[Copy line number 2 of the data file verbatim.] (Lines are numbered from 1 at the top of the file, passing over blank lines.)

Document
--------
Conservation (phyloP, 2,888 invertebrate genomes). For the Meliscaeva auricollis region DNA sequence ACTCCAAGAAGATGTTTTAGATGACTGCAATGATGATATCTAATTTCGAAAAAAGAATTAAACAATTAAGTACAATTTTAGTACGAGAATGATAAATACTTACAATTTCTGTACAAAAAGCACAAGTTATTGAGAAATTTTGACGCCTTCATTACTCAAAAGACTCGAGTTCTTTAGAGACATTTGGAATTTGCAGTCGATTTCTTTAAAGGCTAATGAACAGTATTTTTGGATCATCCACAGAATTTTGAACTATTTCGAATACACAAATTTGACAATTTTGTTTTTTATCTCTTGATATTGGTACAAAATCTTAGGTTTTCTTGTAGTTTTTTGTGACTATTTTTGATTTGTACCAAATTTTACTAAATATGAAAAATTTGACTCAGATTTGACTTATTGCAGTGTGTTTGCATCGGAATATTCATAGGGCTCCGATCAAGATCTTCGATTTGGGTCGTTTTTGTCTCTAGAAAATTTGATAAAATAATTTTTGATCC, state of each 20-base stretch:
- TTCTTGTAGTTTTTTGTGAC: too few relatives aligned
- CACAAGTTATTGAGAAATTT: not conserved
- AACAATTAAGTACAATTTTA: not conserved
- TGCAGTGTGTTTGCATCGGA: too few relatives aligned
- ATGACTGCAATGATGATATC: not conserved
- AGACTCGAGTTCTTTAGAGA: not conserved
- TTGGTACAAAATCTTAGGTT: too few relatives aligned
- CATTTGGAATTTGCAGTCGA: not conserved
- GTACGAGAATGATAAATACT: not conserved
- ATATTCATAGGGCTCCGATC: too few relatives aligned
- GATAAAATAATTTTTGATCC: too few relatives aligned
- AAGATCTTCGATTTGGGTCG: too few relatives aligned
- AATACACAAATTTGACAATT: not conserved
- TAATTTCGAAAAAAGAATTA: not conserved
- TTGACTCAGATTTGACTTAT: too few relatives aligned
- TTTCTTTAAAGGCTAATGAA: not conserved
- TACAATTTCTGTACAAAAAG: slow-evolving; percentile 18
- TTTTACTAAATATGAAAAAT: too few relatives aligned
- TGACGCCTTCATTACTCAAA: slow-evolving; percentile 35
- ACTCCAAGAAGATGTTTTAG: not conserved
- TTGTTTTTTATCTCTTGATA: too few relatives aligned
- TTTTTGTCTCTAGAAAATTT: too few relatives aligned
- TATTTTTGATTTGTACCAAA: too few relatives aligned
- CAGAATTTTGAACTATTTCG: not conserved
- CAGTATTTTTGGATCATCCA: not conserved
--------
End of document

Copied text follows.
- TTCTTGTAGTTTTTTGTGAC: too few relatives aligned